The Golden Gate from Fort Baker

Golden Gate from Fort Baker by Scott Loftesness

I seem to be in a bit of a North Bay rut! Here’s another black and white image from the Marin County perspective north of San Francisco. This is the Golden Gate Bridge from Fort Baker, a truly delightful – and usually lightly visited – spot on the north side of the Golden Gate. Click on the image to see the light boxed version.

You get some unusual perspectives from this location – of both the bridge and also of The City itself (see this wonderful nighttime shot of The City that my friend Doug Kaye took from Fort Baker during a full moon recently). Behind me when I was taking this shot is Carvallo Point, a very pleasant lodge and restaurant (Murray Circle) that uses many of the old buildings from Fort Baker as its rooms.This image is from my original DSLR, a Canon 30D that I purchased in 2006 and long since sold. It was shot on May 13, 2007 using the original 17-50 mm kit lens that came with the camera at ISO 100 and wide at the 17mm focal length. It was taken hand-held – I didn’t even own a tripod back then! The exposure was 1/400 at f/10. I’m sure the camera was in P mode – as back then I pretty much didn’t know how to use the other modes.

In terms of post-processing, I first ran the single image RAW file through Photomatix Pro – playing mostly with the Lighting Adjustment slider to move the brightness of the sky around to my liking – mostly over the south tower of the bridge. I tried to minimize the all too common HDR halo – and just have a bit brighter sky at that end of the bridge to pull your eye over in that direction. I then brought the tone mapped image into Photoshop CS5 and applied a series of filters.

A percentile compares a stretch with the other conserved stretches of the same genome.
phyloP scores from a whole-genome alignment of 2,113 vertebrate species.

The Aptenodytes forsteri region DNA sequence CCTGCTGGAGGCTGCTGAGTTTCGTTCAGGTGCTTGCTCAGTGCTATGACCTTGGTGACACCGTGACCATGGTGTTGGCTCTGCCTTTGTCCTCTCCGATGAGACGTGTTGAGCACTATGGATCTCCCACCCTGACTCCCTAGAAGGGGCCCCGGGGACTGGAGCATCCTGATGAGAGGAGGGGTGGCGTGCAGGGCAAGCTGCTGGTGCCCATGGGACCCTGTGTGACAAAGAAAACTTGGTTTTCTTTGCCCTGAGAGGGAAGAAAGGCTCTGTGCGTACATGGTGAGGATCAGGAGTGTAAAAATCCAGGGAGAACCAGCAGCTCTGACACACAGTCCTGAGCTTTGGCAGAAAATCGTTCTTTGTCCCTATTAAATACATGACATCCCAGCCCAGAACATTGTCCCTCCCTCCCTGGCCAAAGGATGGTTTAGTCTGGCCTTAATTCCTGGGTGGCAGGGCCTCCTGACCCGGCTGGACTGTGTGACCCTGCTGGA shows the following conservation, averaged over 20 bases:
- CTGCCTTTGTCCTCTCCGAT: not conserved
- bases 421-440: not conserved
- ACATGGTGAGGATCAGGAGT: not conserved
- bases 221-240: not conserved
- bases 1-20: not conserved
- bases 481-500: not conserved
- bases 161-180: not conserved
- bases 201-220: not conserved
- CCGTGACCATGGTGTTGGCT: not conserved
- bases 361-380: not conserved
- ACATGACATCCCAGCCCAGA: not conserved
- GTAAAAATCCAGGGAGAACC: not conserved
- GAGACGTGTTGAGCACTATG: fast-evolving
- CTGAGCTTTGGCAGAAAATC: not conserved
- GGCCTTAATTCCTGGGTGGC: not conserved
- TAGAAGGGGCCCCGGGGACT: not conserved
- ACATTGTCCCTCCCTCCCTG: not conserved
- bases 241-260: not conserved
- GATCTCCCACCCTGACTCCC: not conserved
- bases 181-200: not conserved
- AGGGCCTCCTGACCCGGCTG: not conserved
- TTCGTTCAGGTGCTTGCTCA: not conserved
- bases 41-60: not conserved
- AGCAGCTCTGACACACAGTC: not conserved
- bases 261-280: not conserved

First, I used Motion Blur in Photoshop along with a layer mask to soften the water. Then Nik’s Dfine to bring down the noise in the sky a bit. I also needed to use the Spot Healing Brush to deal with about a dozen sensor dust spots in the sky. While the image was still in color, I ran it through Viveza to add a bit of structure and then Color Efex Pro 3.0’s Tonal Contrast to add further definition. I then applied Nik’s Silver Efex Pro 2 and converted the image to black and white, applied a bit of CEP 3.0’s Polarization filter, sharpened in Sharpener Pro 3.0 before a final pass through Silver Efex Pro 2 to add the border. All told, this took about 20 minutes of tweaking, adjusting, etc. to get to this final result.

I’m thinking this black and white might join a few others I’ve been working on in a set of note cards that I could use or give as gifts. Meanwhile, hope you enjoy it!

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